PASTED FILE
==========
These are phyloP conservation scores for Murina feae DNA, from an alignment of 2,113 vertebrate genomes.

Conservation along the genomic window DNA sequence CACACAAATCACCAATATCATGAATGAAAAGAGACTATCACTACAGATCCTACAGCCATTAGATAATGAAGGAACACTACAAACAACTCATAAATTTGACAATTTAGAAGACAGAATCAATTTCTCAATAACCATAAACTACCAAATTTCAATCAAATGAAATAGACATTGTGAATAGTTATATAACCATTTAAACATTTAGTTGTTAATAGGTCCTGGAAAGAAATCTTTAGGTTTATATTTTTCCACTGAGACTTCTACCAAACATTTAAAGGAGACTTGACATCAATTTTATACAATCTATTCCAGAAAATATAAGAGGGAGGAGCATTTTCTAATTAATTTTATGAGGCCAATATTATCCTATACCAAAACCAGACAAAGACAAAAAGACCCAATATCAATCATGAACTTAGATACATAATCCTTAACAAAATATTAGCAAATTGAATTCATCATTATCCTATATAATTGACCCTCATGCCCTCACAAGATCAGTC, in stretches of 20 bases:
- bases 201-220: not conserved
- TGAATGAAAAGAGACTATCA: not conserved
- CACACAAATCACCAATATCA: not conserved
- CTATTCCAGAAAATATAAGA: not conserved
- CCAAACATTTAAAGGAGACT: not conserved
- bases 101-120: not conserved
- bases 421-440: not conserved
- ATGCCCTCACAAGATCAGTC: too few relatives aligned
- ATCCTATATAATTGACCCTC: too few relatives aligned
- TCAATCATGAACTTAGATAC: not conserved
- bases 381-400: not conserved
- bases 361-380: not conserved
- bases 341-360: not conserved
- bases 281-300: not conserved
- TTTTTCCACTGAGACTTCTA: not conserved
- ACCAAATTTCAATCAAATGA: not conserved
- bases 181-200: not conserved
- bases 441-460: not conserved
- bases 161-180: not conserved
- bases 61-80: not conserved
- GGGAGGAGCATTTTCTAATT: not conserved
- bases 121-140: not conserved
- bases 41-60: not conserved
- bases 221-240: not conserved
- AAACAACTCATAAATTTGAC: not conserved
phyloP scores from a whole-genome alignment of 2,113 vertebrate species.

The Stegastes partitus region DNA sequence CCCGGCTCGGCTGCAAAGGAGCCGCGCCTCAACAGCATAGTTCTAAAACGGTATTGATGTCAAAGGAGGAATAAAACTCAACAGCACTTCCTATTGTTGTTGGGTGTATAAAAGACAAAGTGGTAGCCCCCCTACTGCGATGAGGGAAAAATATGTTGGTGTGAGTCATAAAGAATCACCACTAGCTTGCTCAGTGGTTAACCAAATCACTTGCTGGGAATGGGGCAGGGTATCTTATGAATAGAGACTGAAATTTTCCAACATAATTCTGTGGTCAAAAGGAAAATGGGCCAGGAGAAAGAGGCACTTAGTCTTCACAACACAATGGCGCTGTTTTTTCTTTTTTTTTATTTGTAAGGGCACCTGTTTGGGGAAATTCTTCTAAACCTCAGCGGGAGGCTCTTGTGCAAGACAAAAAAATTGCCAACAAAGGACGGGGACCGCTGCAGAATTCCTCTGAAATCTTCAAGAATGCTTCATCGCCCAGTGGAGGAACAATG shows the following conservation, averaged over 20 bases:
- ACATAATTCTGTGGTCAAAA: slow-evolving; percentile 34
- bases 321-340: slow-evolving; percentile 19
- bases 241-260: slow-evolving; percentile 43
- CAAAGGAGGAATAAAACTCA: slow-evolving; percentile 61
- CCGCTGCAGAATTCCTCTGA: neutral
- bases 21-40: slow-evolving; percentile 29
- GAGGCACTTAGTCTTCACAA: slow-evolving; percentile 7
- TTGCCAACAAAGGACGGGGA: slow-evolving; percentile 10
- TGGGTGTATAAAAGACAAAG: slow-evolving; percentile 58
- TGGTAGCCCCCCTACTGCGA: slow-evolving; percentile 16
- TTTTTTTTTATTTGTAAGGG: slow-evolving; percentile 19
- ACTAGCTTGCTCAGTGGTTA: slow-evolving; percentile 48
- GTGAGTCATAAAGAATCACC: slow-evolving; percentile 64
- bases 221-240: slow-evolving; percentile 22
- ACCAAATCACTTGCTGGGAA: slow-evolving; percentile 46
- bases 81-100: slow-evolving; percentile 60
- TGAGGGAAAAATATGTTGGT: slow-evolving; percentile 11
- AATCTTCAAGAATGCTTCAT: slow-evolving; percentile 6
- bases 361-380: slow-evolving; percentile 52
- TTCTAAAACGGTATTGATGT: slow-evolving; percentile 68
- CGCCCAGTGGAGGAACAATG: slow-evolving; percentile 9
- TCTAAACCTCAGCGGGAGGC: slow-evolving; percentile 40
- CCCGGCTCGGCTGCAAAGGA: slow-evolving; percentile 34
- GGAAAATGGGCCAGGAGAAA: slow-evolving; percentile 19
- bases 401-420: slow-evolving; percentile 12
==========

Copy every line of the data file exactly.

These are phyloP conservation scores for Murina feae DNA, from an alignment of 2,113 vertebrate genomes.

Conservation along the genomic window DNA sequence CACACAAATCACCAATATCATGAATGAAAAGAGACTATCACTACAGATCCTACAGCCATTAGATAATGAAGGAACACTACAAACAACTCATAAATTTGACAATTTAGAAGACAGAATCAATTTCTCAATAACCATAAACTACCAAATTTCAATCAAATGAAATAGACATTGTGAATAGTTATATAACCATTTAAACATTTAGTTGTTAATAGGTCCTGGAAAGAAATCTTTAGGTTTATATTTTTCCACTGAGACTTCTACCAAACATTTAAAGGAGACTTGACATCAATTTTATACAATCTATTCCAGAAAATATAAGAGGGAGGAGCATTTTCTAATTAATTTTATGAGGCCAATATTATCCTATACCAAAACCAGACAAAGACAAAAAGACCCAATATCAATCATGAACTTAGATACATAATCCTTAACAAAATATTAGCAAATTGAATTCATCATTATCCTATATAATTGACCCTCATGCCCTCACAAGATCAGTC, in stretches of 20 bases:
- bases 201-220: not conserved
- TGAATGAAAAGAGACTATCA: not conserved
- CACACAAATCACCAATATCA: not conserved
- CTATTCCAGAAAATATAAGA: not conserved
- CCAAACATTTAAAGGAGACT: not conserved
- bases 101-120: not conserved
- bases 421-440: not conserved
- ATGCCCTCACAAGATCAGTC: too few relatives aligned
- ATCCTATATAATTGACCCTC: too few relatives aligned
- TCAATCATGAACTTAGATAC: not conserved
- bases 381-400: not conserved
- bases 361-380: not conserved
- bases 341-360: not conserved
- bases 281-300: not conserved
- TTTTTCCACTGAGACTTCTA: not conserved
- ACCAAATTTCAATCAAATGA: not conserved
- bases 181-200: not conserved
- bases 441-460: not conserved
- bases 161-180: not conserved
- bases 61-80: not conserved
- GGGAGGAGCATTTTCTAATT: not conserved
- bases 121-140: not conserved
- bases 41-60: not conserved
- bases 221-240: not conserved
- AAACAACTCATAAATTTGAC: not conserved
phyloP scores from a whole-genome alignment of 2,113 vertebrate species.

The Stegastes partitus region DNA sequence CCCGGCTCGGCTGCAAAGGAGCCGCGCCTCAACAGCATAGTTCTAAAACGGTATTGATGTCAAAGGAGGAATAAAACTCAACAGCACTTCCTATTGTTGTTGGGTGTATAAAAGACAAAGTGGTAGCCCCCCTACTGCGATGAGGGAAAAATATGTTGGTGTGAGTCATAAAGAATCACCACTAGCTTGCTCAGTGGTTAACCAAATCACTTGCTGGGAATGGGGCAGGGTATCTTATGAATAGAGACTGAAATTTTCCAACATAATTCTGTGGTCAAAAGGAAAATGGGCCAGGAGAAAGAGGCACTTAGTCTTCACAACACAATGGCGCTGTTTTTTCTTTTTTTTTATTTGTAAGGGCACCTGTTTGGGGAAATTCTTCTAAACCTCAGCGGGAGGCTCTTGTGCAAGACAAAAAAATTGCCAACAAAGGACGGGGACCGCTGCAGAATTCCTCTGAAATCTTCAAGAATGCTTCATCGCCCAGTGGAGGAACAATG shows the following conservation, averaged over 20 bases:
- ACATAATTCTGTGGTCAAAA: slow-evolving; percentile 34
- bases 321-340: slow-evolving; percentile 19
- bases 241-260: slow-evolving; percentile 43
- CAAAGGAGGAATAAAACTCA: slow-evolving; percentile 61
- CCGCTGCAGAATTCCTCTGA: neutral
- bases 21-40: slow-evolving; percentile 29
- GAGGCACTTAGTCTTCACAA: slow-evolving; percentile 7
- TTGCCAACAAAGGACGGGGA: slow-evolving; percentile 10
- TGGGTGTATAAAAGACAAAG: slow-evolving; percentile 58
- TGGTAGCCCCCCTACTGCGA: slow-evolving; percentile 16
- TTTTTTTTTATTTGTAAGGG: slow-evolving; percentile 19
- ACTAGCTTGCTCAGTGGTTA: slow-evolving; percentile 48
- GTGAGTCATAAAGAATCACC: slow-evolving; percentile 64
- bases 221-240: slow-evolving; percentile 22
- ACCAAATCACTTGCTGGGAA: slow-evolving; percentile 46
- bases 81-100: slow-evolving; percentile 60
- TGAGGGAAAAATATGTTGGT: slow-evolving; percentile 11
- AATCTTCAAGAATGCTTCAT: slow-evolving; percentile 6
- bases 361-380: slow-evolving; percentile 52
- TTCTAAAACGGTATTGATGT: slow-evolving; percentile 68
- CGCCCAGTGGAGGAACAATG: slow-evolving; percentile 9
- TCTAAACCTCAGCGGGAGGC: slow-evolving; percentile 40
- CCCGGCTCGGCTGCAAAGGA: slow-evolving; percentile 34
- GGAAAATGGGCCAGGAGAAA: slow-evolving; percentile 19
- bases 401-420: slow-evolving; percentile 12